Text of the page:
Blogs

The city’s motto is 'Palmam qui meruit ferat'. (Let him, who has earned it, bear the palm.) Not sure that reflects a modern New Zealand city. Why does Nelson deserve a palm?

In terms of ambience and style, Nelson City reminds me of the New Zealand I grew up in half a century and more ago. I do not mean that it is not a modern city. The shops reflect today’s customers – gone are butchers, haberdasheries and milk bars – and there is a steady increase of good quality restaurants.

National's decision to collapse a select committee meeting to make some sort of point may or may not be good politics. But it is bad for our parliamentary processes and long term constitutional culture. 

On Wednesday something happened in Parliament that was on its face a clever but petty political move designed to capture headlines, yet at a deeper level ought to concern anybody interested in how New Zealand governs itself. Forgive me while I set the scene with some bureaucratic jargon before I tell you why I think what happened matters.

I'm shocked I tell you. Shocked... Shocked that anyone would be surprised by tonight's Newshub-Reid Research poll. The seasons of politics are turning as expected. The complicating factor is Judith Collins.

The headlines cry crisis for National and Simon Bridges. The latest Newshub Reid Research poll has landed a series of blows on Bridges and his party – National is down, Bridges is down and Collins is up. Wham, bam and thank you Ma'am.

I went to Waitangi for Waitangi Day and it got me wondering about commemorations, celebrations, blandness and what's missing

The chap waiting in the Mr Whippy queue with me wearing his grandfather's Maori Warden helmet used the 'c' word. So did one of the aunties on the waka stage, as she introduced her kapahaka group. It's a word that seems to be edging its way into Waitangi Day events, but one that deserves a bit of thought. The 'c' word? "Celebration".

The report on the failings of the life insurance industry raises the wider issue of how we regulate markets throughout the economy.

The headline ‘life insurance firms put sales and profits ahead of customers’ is a troubling one. It summarises a report by the Financial Management Authority (FMA) and the Reserve Bank (RBNZ) which concludes that some life offices have often been working against the interests of their clients. My troubling does not arise because the proposition is false; it is almost certainly true.

Donald Trump is being backed into a corner politically and legally, with the Mueller investigation expected soon. How far will he go and can America's famed checks and balances withstand the coming storm?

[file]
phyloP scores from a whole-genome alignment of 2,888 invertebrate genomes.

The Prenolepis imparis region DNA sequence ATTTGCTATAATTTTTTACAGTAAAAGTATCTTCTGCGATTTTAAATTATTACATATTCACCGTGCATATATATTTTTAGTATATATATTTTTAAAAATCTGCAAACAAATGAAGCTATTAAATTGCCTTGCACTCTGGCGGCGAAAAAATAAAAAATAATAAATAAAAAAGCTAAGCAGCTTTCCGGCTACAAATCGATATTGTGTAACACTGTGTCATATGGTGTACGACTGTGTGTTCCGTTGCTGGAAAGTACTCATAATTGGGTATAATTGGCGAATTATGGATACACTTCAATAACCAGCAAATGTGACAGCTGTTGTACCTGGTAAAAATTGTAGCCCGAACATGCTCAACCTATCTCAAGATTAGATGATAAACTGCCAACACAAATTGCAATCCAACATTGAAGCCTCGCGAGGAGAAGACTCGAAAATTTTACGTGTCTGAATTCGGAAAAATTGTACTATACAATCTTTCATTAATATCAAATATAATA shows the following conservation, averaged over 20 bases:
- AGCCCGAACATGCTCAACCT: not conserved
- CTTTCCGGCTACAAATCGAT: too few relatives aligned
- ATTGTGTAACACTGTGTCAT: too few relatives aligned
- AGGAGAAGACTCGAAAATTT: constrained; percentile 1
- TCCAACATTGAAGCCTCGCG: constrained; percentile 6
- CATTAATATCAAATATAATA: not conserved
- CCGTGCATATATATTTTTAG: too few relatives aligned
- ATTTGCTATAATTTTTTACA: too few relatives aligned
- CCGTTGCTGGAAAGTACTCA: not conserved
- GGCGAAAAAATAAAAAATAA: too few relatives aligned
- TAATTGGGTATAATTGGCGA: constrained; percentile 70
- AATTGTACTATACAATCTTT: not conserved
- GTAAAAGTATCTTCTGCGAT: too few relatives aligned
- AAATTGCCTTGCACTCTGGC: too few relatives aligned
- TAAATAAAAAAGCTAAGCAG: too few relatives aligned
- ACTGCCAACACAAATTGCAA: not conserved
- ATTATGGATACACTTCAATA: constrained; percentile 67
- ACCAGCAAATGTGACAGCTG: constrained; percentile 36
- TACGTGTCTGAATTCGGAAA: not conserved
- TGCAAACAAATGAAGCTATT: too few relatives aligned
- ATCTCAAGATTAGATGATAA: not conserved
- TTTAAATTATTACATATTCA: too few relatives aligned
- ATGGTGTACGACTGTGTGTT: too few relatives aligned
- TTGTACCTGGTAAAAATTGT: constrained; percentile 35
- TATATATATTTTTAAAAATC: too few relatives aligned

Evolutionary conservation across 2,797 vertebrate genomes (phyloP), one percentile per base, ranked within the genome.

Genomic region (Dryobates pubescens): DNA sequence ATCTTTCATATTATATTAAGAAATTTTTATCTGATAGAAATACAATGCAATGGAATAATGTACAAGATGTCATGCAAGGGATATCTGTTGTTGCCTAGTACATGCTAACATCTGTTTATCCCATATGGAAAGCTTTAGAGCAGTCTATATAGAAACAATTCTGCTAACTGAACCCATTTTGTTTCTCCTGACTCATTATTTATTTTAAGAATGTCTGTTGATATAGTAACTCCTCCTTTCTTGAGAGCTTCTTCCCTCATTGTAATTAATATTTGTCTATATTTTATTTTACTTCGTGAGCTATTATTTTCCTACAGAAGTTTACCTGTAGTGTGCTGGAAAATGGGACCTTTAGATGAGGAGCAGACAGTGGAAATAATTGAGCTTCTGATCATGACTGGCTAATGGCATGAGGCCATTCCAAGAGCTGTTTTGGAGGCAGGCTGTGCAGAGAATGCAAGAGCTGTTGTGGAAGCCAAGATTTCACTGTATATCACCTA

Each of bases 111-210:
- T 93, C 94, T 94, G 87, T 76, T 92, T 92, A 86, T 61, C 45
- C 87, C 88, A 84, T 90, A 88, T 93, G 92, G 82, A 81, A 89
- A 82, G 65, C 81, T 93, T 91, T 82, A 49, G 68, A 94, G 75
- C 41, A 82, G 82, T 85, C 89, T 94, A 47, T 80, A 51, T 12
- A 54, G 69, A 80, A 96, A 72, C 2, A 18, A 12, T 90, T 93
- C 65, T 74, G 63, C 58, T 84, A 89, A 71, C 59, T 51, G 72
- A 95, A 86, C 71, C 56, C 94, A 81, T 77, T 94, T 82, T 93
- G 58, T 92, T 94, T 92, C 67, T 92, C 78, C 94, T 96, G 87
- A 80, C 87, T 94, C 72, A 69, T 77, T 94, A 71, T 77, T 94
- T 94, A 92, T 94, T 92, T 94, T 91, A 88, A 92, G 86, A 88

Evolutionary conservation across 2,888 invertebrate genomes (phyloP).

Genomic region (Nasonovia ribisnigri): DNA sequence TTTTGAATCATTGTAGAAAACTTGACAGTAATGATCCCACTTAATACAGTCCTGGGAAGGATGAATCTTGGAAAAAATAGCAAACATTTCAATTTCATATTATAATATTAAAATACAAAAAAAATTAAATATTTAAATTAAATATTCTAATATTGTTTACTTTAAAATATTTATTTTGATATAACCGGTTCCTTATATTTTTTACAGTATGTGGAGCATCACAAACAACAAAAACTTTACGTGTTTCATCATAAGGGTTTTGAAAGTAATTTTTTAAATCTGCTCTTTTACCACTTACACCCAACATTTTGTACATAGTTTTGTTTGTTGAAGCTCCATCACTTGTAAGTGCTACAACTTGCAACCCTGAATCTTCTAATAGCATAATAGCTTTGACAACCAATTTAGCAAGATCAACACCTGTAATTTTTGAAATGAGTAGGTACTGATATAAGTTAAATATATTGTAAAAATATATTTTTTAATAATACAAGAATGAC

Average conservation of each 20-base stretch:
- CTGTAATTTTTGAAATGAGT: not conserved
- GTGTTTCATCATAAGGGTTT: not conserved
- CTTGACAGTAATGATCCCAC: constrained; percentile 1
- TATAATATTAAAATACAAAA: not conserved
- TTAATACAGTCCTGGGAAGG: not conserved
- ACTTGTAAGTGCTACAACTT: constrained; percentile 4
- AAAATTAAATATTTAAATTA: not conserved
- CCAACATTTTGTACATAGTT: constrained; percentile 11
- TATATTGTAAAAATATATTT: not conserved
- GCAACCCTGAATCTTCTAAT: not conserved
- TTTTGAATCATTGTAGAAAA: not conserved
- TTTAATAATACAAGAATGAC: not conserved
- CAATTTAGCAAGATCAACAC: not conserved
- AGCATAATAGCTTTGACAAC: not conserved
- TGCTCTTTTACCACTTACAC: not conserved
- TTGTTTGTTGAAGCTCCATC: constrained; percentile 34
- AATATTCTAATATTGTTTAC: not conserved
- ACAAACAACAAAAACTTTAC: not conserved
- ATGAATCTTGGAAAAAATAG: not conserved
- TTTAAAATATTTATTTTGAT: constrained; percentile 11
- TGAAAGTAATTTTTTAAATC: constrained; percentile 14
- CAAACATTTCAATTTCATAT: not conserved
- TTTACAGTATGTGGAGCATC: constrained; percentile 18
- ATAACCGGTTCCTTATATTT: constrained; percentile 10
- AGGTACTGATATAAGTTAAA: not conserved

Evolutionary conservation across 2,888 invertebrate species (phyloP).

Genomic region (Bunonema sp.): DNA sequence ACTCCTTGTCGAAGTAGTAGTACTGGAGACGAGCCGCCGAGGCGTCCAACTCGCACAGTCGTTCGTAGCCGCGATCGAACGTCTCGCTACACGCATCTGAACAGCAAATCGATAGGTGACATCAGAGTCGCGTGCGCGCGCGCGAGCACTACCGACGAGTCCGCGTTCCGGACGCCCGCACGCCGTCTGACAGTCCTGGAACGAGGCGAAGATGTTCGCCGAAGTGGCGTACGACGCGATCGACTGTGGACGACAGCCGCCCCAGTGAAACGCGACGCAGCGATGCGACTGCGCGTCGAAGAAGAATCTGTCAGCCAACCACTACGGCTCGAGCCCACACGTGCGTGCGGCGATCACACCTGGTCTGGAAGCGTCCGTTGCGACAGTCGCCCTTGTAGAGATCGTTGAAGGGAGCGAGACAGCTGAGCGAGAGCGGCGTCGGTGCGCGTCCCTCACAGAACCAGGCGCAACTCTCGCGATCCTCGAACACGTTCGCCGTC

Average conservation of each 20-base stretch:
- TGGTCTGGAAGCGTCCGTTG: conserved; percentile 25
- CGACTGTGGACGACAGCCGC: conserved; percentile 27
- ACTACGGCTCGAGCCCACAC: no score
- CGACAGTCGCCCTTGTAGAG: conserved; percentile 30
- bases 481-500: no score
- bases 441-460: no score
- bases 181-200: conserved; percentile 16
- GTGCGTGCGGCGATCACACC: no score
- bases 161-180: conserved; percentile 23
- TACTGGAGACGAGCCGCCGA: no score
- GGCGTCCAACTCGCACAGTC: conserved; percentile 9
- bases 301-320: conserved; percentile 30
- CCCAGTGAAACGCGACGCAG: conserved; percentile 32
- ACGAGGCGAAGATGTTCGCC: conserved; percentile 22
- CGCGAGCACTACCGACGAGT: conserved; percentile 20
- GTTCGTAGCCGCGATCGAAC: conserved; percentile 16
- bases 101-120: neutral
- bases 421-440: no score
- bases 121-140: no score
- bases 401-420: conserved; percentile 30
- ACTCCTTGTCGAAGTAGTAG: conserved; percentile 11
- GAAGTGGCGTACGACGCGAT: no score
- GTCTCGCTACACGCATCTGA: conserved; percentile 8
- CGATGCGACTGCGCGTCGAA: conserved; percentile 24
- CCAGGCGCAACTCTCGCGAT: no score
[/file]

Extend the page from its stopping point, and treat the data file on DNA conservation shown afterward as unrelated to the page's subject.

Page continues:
It was a warm November evening on the gulf coast of Florida. President Trump was flying in for a rally two days before the mid-terms and the taxi driver taking us there was a Republican. “Government doesn’t always know best,” he reckoned. “The working man should decide for himself”. But he was a Never Trump Republican, worried about where this mad, bad presidency might end.

The theories one uses needs to be explicit, especially when the issue is as complicated as Brexit or Trump.

Two of my intellectual mentors, Maynard Keynes and Karl Popper, give broadly the same advice. Be aware that you are using theories; be sensitive to their assumptions, to their limitations. Very often our public discussions involve no awareness of the underlying theoretical constructs, let alone their weaknesses (as well as their strengths).

Some seem keen to ignore the chaos on Venezuela, not least because Donald Trump has taken a stance against the dictator Nicolo Maduro. But that's a mistake and New Zealand's silence only lines us up again alongside Putin's Russia

This month I have written two columns for Stuff on the catastrophe currently unfolding in Venezuela (here and here

This column is not about the Government successes nor the Opposition failures. Its purpose is to learn from the various flapdoodles, some of which are significant, some of which are trivial.

Own Goals

What advice does Trump’s book give to the current President of the United Sates?

Back in 1987, Donald Trump published a book that was part autobiography and part extended essay on how to become a winning negotiator. The Art of the Deal became a number one bestseller, and it was one of the things which put Trump into the public spotlight.